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4 Apr 2015

Gateway to the Wall and Canal

Annie Gibson!

Born just before civil registration, and seemingly not baptised, she is not living in her birth county nor her adopted county of Westmorland in the 1841 census. She appears as if a magical tree child by Lake Windermere's shores in time for the next census, of 1851.  In hindsight there were plenty of clues to her origins, but they were so unexpected we didn't dare to look.

150 years after her birth, and the sands of time had eradicated her photograph, accent, story from our collective memory. But her grandchildren knew a few clues about her. She was they said a Northumberland farmer's daughter.  We didn't know that there was so much more to it. That Crawcrook would prove chock-full of cousins and Penrith too. A lot of energy was expended on solving her husband, Mr Airey's line, known to live near the Lakes forever...

Annie's father's family were from the Wall - Hadrian's wall. Annie is named in the will of her father's father, as Ann, daughter of my late son John Gibson. She was an only child, and predeceased her mother, leaving a large family of ten children, all of whom married, and all bar one had family. (Today however, only five have living descendants.)

It struck me that the granddaughters proved difficult to trace at times and lived in quite a variety of interesting places. The list follows: India, Yemen, Iraq, Venezuela, San Francisco, Egypt, Toronto, Cape Town. And the very hardest child to find moved to a little cottage in the Chiltern foothills which she was to enjoy for one year and six months.  The grandson, of whom there were not many, lived in Wimborne, Middlesbrough and Manchester, hardly the same at all.

I am sure stories are attached to most of the exotic places these 'daughters of the Lake' sojourned in. Several require use of the Suez canal to visit, and Aden in Yemen was reported as 'no place for a woman'. The lady in Venezuela was greeted after some months by a semi-naked son who had gone upstream with the natives for a time. The escape from London poverty to California came about thanks to a granddaughter winning a typing competition. She never returned, settling with her east coast ranching husband and is captured whinnying with laughter as she slams her land-vehicle into gear. We haven't yet accounted for her.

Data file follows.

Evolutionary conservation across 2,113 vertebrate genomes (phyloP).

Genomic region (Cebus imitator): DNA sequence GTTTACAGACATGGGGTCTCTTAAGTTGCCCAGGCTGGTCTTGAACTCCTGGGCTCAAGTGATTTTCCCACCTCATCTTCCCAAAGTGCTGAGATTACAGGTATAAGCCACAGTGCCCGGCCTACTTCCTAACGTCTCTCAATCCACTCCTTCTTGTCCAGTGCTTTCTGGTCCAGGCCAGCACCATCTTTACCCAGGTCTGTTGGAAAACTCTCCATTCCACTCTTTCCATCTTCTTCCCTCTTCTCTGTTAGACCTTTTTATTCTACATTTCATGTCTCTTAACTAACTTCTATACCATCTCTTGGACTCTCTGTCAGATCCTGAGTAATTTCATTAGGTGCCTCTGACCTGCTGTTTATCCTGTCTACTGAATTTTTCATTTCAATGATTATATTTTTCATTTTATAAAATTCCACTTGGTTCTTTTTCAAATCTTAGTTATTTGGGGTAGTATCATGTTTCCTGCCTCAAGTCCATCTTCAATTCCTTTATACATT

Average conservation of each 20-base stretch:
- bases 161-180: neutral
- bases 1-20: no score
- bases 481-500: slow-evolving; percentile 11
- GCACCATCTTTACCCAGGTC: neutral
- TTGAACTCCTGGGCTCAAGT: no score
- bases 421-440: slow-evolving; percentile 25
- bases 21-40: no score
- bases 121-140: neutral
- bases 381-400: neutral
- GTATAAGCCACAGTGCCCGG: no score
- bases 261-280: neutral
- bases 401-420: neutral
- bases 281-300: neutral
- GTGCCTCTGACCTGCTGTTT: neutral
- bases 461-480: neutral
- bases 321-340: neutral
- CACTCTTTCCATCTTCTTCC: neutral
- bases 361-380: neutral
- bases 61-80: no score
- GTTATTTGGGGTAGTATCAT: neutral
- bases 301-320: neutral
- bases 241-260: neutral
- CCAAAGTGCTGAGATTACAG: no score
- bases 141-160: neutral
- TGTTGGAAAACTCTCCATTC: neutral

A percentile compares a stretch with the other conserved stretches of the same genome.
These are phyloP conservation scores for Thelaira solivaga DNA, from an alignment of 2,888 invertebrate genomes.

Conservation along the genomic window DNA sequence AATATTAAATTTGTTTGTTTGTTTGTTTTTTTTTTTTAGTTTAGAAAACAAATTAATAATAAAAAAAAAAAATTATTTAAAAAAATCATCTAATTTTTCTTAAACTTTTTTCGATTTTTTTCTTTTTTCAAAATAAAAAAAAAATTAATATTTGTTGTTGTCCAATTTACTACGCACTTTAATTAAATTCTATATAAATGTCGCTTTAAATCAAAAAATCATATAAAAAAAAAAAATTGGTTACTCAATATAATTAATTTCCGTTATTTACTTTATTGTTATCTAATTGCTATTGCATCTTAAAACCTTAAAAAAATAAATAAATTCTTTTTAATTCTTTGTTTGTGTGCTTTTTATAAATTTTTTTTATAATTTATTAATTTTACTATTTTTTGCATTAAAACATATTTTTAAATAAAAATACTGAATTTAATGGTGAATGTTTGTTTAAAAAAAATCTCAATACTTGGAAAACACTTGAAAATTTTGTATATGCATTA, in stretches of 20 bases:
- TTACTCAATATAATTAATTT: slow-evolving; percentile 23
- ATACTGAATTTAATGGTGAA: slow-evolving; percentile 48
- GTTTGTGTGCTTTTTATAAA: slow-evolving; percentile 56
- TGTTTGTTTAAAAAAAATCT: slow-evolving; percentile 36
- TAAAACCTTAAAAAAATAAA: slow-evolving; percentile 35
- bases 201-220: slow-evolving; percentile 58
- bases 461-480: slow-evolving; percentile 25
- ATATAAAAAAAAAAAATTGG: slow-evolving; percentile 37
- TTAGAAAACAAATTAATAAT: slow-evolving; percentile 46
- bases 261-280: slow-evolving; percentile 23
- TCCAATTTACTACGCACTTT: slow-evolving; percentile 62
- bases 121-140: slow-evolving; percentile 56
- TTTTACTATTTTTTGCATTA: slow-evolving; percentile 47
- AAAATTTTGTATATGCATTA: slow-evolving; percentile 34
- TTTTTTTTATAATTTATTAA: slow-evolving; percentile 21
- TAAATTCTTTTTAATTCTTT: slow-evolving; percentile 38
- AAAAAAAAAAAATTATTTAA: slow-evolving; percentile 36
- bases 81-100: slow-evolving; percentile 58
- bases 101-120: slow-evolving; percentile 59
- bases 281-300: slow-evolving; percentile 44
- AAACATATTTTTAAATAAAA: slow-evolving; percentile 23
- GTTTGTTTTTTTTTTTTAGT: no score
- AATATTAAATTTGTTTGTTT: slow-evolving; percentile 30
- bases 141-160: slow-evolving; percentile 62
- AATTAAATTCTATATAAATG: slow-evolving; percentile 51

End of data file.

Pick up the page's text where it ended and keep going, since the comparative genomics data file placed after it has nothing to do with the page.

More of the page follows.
3 Apr 2015

Royal possibilities

Here are my Royal possibilities:
Miss Muldoonie. Wealthy Irish heiress who ends up marrying my male Irish forebear, about 1810, despite her family's best efforts to prevent the union. Presumably she was still a Roman Catholic, as her name is very Irish. I am still not sure how this money connection could be rotated backwards through an Anglo-Irish overlord and leave us in a polite society drawing room in Covent Garden, 1600s. But I think it might.

Margaret Rea. This lady from parochial Bogralin, somewhere in Scotland, was born in about 1761. She lived to see her great-granddaughter nearly reach majority, though they may never have met. This lady became my grandmother's grandmother. The devious illegitimate breeding rats of illegitimate Stuarts, from James the Fourth and Fifth, had plenty of time from 1500 to inject their DNA into Margaret.

Alexander Millrea. A fisherman at Kirkinner, Wigtown, I shall eat my hat if his ancestry won't include some trace of Scottish kings, whether through Bruces, Stewarts, or Hays.

The Glassons of Camborne. They, or the Bohemias, or Hamblys or any of my other Cornish lines could easily incorporate some of Hugh Courtenay's stock. He is recognised as a gateway ancestor for Cornish people owing to his marriage to Margaret de Bohun, King Edward's granddaughter.

The Pearces of St Austell. These are the poshest side of my entire tree, and were squires for a time. The maiden names of the wives are skipping close to those of Godolphin, Carminowe, and other known 'squirely' names.

Sir Harry Hotspur. Statistically Harry, earl of Northumberland, simply will be ancestor of my Charltons who lived on the Tyne west of Newcastle for generations. He will be their ancestor several times over.